Resources for Educators

Resources for Educators2023-12-30T16:56:41-06:00

Classroom-based Assessment (CBA)

The Kansas Social Studies Classroom-Based Assessment (CBA) is designed to measure student understanding of the five History, Government, and Social Studies (HGSS) standards and four associated benchmarks that support the discipline-specific application of content in authentic situations. The standards, benchmarks, and skills allow Kansas school districts, classroom teachers, and students the opportunity to develop their own assessment that best supports local decisions concerning content, sources, and products. To prepare learners for the state-level CBA, the KOHP has developed several compelling questions, frameworks, a multi-disciplinary crosswalk, and instructional activities for use by classroom teachers.

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Civic Engagement

Civic engagement exists as part of the current KSDE Kansas Education Systems of Accreditation (KESA) foundational structures, thus all systems need to address civic engagement in a variety of ways. School systems also have the option to apply for Civic Advocacy Network (CAN) recognition awards based on evidence of civic engagement. The KOHP can help in both these areas. Civic Engagement involves both learning in the classroom and service projects in the community. Given that part of civic engagement is educational, the KOHP can be an important tool to teach about different areas of state and local government for a variety of grade levels.  KOHP has created lesson plans for student-led oral histories of local officials that engage the community. Further, high school students can utilize the KOHP to teach younger students about civic engagement, which itself is a part of civic engagement, an important aspect of CAN requirements.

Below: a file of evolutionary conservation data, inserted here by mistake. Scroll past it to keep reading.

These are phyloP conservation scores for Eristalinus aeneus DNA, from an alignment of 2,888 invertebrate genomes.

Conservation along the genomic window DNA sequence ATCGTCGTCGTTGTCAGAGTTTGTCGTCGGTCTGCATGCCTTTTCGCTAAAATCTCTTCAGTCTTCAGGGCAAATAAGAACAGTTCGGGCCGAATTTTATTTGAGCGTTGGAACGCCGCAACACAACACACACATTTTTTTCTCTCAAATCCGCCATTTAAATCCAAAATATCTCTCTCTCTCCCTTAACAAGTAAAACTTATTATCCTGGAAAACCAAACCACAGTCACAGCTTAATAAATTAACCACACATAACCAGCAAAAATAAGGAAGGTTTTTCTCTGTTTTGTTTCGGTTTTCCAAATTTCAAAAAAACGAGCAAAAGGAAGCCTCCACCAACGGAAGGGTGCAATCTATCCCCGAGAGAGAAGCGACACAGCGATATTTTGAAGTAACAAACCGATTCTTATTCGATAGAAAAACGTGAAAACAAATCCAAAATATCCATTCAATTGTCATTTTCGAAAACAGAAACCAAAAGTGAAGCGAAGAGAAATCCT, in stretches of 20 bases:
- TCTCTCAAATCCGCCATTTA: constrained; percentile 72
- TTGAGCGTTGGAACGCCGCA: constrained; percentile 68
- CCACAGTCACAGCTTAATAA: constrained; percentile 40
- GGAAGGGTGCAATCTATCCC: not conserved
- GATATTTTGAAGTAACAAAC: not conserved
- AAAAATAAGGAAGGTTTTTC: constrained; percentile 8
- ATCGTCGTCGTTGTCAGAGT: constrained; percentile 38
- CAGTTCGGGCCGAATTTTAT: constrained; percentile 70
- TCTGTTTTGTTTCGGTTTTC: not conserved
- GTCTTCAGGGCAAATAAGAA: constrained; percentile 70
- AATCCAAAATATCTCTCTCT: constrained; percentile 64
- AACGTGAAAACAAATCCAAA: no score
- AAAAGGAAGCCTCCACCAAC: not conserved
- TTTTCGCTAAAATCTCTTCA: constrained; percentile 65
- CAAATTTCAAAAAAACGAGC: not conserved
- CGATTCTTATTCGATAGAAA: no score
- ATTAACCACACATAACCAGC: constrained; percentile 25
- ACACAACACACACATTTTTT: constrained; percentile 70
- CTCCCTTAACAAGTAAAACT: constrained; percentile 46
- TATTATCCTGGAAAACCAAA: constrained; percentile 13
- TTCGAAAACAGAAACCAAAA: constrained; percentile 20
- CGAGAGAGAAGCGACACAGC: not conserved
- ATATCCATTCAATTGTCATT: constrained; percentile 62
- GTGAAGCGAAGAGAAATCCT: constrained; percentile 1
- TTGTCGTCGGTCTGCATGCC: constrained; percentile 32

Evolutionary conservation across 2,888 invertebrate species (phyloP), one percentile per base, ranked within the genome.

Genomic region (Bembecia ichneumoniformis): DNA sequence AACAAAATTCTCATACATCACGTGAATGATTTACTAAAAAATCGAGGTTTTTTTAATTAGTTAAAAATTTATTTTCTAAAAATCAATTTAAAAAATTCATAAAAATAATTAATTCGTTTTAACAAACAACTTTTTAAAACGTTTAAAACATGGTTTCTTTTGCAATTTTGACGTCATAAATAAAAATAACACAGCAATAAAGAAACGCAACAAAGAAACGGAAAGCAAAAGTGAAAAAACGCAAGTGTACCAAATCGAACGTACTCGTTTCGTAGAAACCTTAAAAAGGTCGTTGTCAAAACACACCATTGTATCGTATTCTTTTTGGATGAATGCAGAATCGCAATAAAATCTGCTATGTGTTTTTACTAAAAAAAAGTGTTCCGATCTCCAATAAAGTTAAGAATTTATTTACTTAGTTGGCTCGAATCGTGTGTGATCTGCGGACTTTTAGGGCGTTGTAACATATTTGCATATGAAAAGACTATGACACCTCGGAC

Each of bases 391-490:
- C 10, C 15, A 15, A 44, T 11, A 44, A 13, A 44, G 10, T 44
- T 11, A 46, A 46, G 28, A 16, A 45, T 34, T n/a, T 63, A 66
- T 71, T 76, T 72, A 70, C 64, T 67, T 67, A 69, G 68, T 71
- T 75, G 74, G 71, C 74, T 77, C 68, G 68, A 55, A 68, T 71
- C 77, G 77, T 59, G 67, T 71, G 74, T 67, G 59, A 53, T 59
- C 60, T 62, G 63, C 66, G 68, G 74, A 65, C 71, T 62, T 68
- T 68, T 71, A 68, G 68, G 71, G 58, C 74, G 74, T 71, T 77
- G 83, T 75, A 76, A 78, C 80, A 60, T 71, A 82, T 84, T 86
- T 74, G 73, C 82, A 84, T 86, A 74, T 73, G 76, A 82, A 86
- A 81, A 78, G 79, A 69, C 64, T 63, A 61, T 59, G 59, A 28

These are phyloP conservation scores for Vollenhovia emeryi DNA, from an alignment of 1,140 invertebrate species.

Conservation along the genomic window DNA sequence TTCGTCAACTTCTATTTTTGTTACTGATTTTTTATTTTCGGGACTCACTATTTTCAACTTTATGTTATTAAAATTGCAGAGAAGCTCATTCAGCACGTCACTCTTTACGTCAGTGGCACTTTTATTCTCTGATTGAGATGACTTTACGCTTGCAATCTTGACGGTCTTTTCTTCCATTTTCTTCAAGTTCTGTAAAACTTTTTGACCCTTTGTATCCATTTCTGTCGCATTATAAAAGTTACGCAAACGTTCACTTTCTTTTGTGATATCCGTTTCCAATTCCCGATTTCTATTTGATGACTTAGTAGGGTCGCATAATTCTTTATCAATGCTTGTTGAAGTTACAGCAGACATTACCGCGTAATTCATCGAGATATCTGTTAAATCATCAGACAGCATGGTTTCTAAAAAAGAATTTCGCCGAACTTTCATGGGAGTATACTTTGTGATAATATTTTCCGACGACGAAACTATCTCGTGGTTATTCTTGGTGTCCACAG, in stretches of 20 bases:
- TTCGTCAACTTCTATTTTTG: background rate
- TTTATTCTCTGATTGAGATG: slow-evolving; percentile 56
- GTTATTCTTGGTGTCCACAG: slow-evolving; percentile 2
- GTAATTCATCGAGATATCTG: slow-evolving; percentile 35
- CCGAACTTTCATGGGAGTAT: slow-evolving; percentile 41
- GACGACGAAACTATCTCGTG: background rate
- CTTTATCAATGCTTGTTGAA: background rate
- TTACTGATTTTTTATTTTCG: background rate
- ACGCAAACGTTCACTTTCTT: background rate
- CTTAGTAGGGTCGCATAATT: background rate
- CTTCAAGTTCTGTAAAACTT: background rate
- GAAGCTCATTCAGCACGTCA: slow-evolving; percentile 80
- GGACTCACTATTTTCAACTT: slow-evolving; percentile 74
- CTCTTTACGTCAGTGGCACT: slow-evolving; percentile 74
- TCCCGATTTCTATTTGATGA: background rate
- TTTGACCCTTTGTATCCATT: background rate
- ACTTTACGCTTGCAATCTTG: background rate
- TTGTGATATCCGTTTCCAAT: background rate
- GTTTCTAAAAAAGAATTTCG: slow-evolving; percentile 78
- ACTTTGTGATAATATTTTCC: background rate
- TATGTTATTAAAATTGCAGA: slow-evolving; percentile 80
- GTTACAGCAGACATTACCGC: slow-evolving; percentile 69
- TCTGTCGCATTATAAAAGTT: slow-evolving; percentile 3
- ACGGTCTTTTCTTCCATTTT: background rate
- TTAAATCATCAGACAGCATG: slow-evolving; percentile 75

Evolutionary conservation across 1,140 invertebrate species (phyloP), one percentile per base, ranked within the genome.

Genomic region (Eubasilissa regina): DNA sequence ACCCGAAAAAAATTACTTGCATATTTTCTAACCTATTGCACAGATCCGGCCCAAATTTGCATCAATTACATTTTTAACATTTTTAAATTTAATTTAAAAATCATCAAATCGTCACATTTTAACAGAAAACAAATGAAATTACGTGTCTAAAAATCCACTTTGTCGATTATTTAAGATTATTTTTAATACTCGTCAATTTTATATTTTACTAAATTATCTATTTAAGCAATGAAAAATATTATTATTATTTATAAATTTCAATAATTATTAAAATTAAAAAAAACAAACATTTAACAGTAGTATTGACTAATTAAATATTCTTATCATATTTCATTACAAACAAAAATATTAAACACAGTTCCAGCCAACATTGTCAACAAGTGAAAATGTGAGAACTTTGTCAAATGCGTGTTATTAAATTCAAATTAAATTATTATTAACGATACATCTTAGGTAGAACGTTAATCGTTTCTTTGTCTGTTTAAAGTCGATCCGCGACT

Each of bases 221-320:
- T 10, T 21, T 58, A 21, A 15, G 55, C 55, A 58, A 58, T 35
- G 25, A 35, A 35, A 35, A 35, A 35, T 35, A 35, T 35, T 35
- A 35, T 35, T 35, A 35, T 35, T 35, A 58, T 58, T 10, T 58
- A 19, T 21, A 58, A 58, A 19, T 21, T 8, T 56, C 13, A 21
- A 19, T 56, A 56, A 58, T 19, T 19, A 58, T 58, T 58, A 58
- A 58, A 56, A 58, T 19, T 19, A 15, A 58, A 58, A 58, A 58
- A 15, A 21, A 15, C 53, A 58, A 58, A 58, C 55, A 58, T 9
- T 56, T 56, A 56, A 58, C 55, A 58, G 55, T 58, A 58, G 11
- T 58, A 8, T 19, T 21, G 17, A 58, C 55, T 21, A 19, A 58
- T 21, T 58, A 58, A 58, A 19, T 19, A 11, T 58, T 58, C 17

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interviews of kansas court justices judges


Geography generally helps students understand the world in spatial terms with maps, tools and technologies. It also describes the physical and human characteristics of places as well as how culture and experience influence people’s perceptions of places and regions. The KOHP Oral History Collections on Water and Energy offer good examples of how policymakers have dealt with environmental concerns.

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Government uses portions of oral history interviews and sample Compelling Questions to examine how the three branches of government work, how public policy in a variety of areas is made by governmental bodies. The role of leadership by elected and appointed officials to effect compromise on controversial issues is illuminated.

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kansas history resources for educators


History is necessary for making sense of the present. We need it for identity, as a way of understanding our personal past, to understand how we are connected to each other, and what our ancestors experienced. Nations use history as the basis for law and government. History is a record of the written word, telling us what was recorded on a given day but not why, or how. Oral history fills in the gaps by focusing attention on people’s memories and lived experiences. History is part of the larger package of social studies needed for active civic engagement.

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